10 Ways To Calm Your Kids Without Yelling

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essential ways To Calm Your Kids Without Yelling

Yelling at your kids isn’t fun, but it seems like the only way to get them to calm down sometimes. However, yelling at your kids doesn’t help them behave better or listen more closely; it usually makes everything worse and increases the likelihood that they’ll have tantrums in the future. Ways to manage your kids that will make things much more peaceful—and hopefully provide you with patience, too!

Parenting may not be an easy job, but there are many things you can do to make it easier for yourself and your kids. You’ll find that the parents who have the happiest and most well-behaved children are the ones who have learned how to manage their kids without raising their voices or losing their tempers with them (which they inevitably do sometimes).

Is It OK For Parents To Yell At Their Kids?

Of course, it is. It’s normal for parents to raise their voices when disciplining their children, and some kids thrive in an environment where shouting is an acceptable form of communication. The important thing is that yelling—or shouting—doesn’t become a habit for you or your family.

Parents who cry too much tend to have misbehaved kids, be disrespectful, and have low self-esteem… so make sure you don’t lose control!

Is Yelling At Your Child Abusive?

Many parents say that yelling at their kids is a way to calm them down when they get mad. However, child psychologists say that yelling at your child isn’t good for them, and it doesn’t help them learn how to behave. Instead of yelling, you can use calming techniques such as breathing exercises or physical activity to relieve stress.

Just taking some time to cool off can also help relieve stress and calm you down enough so that you aren’t yelling at your children. Here are ten ways to calm your kids without yelling.

best tips To Calm Your Kids Without Yelling

How To Calm Your Kid Without Yelling

1.  Stay Calm

Their parent’s reactions greatly influence children, and they often model their behavior on how a parent reacts to stressful situations. If you need your children to behave well in stressful situations, you must stay calm. Breathe profoundly and respond thoughtfully instead of reacting instantly out of anger.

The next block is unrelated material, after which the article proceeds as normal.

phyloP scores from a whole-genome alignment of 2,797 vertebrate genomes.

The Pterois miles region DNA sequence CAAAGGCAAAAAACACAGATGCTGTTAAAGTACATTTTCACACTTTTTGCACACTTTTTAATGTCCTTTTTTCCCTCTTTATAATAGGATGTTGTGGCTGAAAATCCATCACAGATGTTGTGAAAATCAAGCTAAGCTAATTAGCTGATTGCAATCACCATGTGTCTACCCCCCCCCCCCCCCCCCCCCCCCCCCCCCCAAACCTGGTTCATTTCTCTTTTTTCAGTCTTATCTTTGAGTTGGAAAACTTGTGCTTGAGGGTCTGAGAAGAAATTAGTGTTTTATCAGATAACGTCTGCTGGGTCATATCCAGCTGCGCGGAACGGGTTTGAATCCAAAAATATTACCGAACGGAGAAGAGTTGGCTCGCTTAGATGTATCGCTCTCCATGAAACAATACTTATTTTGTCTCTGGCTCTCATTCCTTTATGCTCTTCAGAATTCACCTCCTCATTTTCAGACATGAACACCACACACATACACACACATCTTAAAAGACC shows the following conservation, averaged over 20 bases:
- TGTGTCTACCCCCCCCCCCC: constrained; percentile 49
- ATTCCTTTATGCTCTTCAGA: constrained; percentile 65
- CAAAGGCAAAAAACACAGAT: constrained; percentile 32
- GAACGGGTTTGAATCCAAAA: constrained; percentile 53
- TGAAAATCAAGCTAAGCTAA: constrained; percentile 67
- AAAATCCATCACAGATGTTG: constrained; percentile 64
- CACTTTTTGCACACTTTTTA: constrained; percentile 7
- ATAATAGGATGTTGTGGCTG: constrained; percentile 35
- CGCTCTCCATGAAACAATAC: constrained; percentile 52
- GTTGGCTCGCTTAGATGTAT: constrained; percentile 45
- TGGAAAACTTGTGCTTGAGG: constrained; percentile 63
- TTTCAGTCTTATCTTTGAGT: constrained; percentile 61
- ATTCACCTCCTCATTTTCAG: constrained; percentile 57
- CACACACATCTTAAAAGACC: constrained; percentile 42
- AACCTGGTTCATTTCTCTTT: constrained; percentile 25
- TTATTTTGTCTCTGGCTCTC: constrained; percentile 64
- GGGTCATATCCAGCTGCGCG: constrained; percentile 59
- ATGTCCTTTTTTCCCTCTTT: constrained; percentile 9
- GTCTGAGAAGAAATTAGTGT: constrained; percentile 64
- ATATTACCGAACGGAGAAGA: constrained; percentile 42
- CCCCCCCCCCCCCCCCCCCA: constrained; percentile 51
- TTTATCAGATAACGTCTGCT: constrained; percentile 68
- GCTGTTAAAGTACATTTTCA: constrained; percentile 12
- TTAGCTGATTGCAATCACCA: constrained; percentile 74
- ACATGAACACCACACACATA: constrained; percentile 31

Talk with your child calmly about what is going on before jumping to any conclusions or making accusations. This will certainly help your child stay calm and collected as well. Also, try to maintain a schedule for bedtime so that everyone knows when it’s time for bed and when there’s still time left for play. Allowing too much free time can lead to increased hyperactivity.

2.  Talk To Your Kids About Emotions

Telling your kids to calm down is good, but it won’t necessarily help them make sense of their emotions. You can help your children figure out what they’re feeling by explaining that they have choices when dealing with their feelings. For example, you might say: When you feel angry or frustrated, there are things you can do to help yourself feel better.

One choice is to yell or hit; another alternative is to take a deep breath and count to 10; another option is to walk or play with a toy until you feel better. It’s important to take note that some children may need more time than others to learn how to contend with their emotions in healthy ways. The key is not giving up on helping them understand why certain behaviors are helpful, and others aren’t.

It also helps explain that even though someone else did something mean or hurtful, we don’t have to respond in kind. We always get to choose our behavior and responses no matter what other people do. This concept applies equally well to adults as it does to children, by the way!